How to grow a small business with marketing and promotions

How to grow a small business with marketing and promotions


Using working capital or obtaining a small business loan to finance a marketing campaign can be a wise route to leverage additional capital into a strong return on investment. As a part of this strategy, promotions are a great way to really move the needle and step up your marketing game.

While great services or goods are truly the foundation of a successful business, even the best possible product can get buried in the white noise of advertising generated by thousands of other companies cluttering the commercial landscape. Because of the crowded playing field, small and mid-sized business owners need to promote their companies and products at every turn if they really want to up their game.

Self-promotion efforts
Promotions remain a tried-and-true method to get the word out about your business and truly spread the word to boost brand awareness and ultimately capture a larger market share. Carol Roth, a CNBC on-air contributor and a judge on “America’s Greatest Makers,” a show about people pitching product ideas, told USA Today that every entrepreneur has to be a promoter.

“It’s no longer enough to have just a great product or service and expect that customers and clients will find you,” Roth explained. “If you are unwilling to ‘toot your own horn,’ how can you expect that anyone else will? That means that you should always be marketing and promoting.”

But what kind of promotions work the best and who should these promotions focus on without turning the campaign into just a waste of resources? As Roth noted, sometimes small business owners spend too much time promoting their products to potential customers, when in fact, they should focus more of their efforts retaining current customers by meeting and exceeding expectations, guarantee satisfaction and ensuring these individuals turn into repeats.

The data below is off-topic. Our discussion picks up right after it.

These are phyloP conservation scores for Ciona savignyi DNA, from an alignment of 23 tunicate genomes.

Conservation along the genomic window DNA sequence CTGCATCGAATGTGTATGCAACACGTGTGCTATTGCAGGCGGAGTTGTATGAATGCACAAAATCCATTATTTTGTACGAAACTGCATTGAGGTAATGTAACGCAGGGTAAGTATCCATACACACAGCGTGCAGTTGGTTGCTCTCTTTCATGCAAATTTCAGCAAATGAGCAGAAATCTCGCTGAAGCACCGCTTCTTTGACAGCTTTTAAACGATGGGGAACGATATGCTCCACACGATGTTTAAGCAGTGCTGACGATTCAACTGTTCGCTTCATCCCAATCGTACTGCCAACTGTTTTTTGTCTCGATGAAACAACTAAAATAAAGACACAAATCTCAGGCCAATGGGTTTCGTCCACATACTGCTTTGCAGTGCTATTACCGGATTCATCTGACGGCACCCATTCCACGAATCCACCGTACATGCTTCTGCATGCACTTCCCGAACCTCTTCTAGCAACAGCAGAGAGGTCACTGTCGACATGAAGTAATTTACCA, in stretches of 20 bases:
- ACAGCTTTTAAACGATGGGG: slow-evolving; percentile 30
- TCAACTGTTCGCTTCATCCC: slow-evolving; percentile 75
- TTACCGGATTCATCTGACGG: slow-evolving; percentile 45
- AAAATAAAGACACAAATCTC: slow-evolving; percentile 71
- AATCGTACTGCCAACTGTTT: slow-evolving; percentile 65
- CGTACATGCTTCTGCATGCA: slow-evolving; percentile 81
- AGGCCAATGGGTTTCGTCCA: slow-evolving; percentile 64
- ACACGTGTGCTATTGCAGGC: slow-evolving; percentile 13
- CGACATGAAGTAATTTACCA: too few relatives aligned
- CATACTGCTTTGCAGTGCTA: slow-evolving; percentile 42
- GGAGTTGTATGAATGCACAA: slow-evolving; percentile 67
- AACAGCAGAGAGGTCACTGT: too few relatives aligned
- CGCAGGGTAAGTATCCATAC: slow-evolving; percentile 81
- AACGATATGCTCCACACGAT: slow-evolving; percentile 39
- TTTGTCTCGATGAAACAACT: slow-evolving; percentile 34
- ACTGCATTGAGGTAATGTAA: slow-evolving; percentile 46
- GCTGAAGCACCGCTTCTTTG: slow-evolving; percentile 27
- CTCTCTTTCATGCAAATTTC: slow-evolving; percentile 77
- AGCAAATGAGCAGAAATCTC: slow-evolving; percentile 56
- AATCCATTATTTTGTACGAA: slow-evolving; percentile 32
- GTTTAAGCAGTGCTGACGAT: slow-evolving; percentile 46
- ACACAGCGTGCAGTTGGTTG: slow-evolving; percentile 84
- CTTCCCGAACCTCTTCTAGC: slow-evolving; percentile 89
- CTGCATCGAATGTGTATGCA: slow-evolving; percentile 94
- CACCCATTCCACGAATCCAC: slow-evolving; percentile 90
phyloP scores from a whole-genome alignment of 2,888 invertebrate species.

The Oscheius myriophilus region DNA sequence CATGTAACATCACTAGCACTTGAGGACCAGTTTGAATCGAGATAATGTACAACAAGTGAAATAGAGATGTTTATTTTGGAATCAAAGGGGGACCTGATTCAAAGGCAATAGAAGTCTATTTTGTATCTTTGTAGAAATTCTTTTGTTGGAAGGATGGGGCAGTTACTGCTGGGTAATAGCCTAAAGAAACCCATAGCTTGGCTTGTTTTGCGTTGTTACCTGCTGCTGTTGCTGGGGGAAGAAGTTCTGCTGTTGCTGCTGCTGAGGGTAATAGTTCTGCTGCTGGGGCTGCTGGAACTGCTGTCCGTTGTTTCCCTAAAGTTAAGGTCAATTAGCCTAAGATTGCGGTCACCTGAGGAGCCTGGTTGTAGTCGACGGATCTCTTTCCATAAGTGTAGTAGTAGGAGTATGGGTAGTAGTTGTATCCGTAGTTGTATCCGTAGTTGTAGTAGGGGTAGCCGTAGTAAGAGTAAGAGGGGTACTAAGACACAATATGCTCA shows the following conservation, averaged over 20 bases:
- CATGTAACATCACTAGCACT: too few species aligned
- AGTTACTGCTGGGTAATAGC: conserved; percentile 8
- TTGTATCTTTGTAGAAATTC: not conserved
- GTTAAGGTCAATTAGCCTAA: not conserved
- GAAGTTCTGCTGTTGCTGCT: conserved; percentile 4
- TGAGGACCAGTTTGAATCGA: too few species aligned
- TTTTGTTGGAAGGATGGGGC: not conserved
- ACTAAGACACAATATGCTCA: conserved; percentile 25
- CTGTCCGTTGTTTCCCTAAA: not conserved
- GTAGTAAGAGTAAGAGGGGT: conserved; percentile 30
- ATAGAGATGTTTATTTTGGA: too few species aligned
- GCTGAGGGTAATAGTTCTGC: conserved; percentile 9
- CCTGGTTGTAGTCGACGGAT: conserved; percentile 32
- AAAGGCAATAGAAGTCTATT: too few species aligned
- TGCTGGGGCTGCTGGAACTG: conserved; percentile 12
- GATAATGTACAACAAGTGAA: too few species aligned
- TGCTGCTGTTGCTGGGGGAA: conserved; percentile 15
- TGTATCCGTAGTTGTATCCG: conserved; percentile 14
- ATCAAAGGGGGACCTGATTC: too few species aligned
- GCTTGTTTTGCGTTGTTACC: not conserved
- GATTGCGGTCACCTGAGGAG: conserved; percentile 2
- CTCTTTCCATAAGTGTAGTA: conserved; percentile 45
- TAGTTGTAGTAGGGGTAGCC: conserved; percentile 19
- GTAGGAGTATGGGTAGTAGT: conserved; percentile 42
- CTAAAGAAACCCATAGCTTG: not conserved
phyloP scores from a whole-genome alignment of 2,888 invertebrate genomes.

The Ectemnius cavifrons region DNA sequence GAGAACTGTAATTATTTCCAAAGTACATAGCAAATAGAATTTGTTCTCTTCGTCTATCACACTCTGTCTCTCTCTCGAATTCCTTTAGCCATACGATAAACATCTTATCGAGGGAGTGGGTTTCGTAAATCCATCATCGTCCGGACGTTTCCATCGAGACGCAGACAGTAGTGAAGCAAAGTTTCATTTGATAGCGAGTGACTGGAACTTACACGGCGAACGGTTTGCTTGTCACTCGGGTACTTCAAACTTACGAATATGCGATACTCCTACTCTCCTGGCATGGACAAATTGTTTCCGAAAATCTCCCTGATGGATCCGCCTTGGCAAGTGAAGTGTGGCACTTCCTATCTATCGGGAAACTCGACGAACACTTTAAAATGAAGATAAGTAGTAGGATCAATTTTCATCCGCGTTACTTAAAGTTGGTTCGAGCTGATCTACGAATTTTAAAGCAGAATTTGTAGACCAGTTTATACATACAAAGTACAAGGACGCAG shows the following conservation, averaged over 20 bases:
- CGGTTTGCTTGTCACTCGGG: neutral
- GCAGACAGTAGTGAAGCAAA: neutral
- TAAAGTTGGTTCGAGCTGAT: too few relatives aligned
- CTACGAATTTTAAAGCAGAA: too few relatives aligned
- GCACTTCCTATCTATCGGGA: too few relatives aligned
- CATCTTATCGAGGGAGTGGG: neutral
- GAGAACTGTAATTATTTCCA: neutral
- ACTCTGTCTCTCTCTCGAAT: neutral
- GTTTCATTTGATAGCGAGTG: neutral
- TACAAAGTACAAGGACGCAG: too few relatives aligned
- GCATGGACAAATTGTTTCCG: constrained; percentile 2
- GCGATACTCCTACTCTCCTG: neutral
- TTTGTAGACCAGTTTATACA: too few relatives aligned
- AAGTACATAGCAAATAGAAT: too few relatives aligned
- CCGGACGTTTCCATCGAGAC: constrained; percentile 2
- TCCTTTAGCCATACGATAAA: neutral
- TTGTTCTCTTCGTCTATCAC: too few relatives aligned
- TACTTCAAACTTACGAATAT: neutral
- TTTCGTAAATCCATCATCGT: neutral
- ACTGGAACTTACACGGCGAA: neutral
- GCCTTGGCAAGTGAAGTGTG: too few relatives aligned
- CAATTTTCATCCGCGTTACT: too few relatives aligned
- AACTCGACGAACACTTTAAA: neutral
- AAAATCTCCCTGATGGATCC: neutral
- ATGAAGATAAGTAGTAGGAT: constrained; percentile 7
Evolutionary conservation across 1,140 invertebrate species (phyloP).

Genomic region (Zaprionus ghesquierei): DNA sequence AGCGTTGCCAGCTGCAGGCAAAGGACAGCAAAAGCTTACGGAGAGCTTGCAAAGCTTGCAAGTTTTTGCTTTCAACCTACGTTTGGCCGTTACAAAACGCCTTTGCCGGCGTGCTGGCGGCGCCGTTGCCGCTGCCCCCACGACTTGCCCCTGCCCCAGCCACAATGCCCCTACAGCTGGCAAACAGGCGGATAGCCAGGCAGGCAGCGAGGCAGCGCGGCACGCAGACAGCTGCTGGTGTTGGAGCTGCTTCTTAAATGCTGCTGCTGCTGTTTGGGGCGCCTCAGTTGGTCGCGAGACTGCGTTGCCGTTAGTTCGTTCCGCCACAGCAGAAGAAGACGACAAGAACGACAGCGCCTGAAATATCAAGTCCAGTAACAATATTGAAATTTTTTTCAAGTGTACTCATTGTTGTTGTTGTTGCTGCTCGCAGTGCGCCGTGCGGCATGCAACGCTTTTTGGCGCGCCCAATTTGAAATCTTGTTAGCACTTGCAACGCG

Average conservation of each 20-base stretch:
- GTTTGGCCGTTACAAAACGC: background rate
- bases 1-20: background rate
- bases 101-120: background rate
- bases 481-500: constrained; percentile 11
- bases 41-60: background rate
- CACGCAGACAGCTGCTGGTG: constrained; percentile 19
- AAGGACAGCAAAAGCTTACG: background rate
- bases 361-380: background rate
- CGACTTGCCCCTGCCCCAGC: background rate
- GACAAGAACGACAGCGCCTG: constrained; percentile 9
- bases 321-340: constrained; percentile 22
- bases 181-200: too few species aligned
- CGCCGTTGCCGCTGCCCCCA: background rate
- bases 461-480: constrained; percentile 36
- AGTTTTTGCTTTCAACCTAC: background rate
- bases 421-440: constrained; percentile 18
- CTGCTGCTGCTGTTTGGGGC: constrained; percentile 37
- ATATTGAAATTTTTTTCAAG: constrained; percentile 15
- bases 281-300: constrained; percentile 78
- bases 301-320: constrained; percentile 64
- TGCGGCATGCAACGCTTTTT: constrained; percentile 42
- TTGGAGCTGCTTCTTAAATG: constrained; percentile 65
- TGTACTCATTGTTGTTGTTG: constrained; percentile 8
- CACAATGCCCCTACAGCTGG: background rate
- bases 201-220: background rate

With existing customers, you can get them to spend more money at your business, either by selling to them more frequently or up-selling. Further, other than you, the business owner, these customers are your best advocates, as they can tell their friends, family and business peers about your offerings.

Do what I say, not what I do
Since small business owners need to be their own spokesperson, it falls on these individuals to make the crucial decisions on what game plan to implement. Unfortunately, there’s inconsistency between what techniques owners employ the most frequently, and which they say are the most effective.

According to a survey conducted by Sage Software, Inc., the most popular ways small and mid-sized business owners use to advertise, promote or publicize their company is via direct mail or email, with 31 percent of respondents citing this technique as their top choice. Following this method,

  • 28 percent said social media
  • 25 percent said advertising in the phone book
  • 24 percent said they used local newspapers, magazines or periodicals
  • 22 percent said they advertised on search engines
  • 21 percent said they used local sponsorships

Despite the respective usage of the previously cited five techniques, the top five most effective ways to promote, advertise or publicize the company were:

  • 75 percent said public relations
  • 71 percent said signs or billboards
  • 66 percent said advertising in local newspapers, magazines or periodicals
  • 62 percent said local sponsorships
  • 57 percent said direct mail or email

With just an initial glance, it’s clear there’s a discrepancy in what small to mid-sized business owners cite as their most popular methods for engaging in promotions, advertisements and other ways to publicize their company and what these entrepreneurs claim are the most effective strategies. For example, despite direct mail or email providing the fifth-most effective way to promote the company, owners listed this as the No. 1 technique. Further, public relations topped the chart for being the most effective way to advertise, but this approach did not even make it onto the list of most popular methods.

As the data indicates, it’s not enough to pick a single option and allocate all your resources on just that one particular technique. Instead, small business owners need to undertake some initial research on the company’s target market, and then discern which method best suits their long-term goals. Further, as the survey shows, sometimes the gut feeling isn’t necessarily the best route to go, and sometimes something like public relations – which apparently isn’t a top-of-mind promotion technique for small business – should get another thought.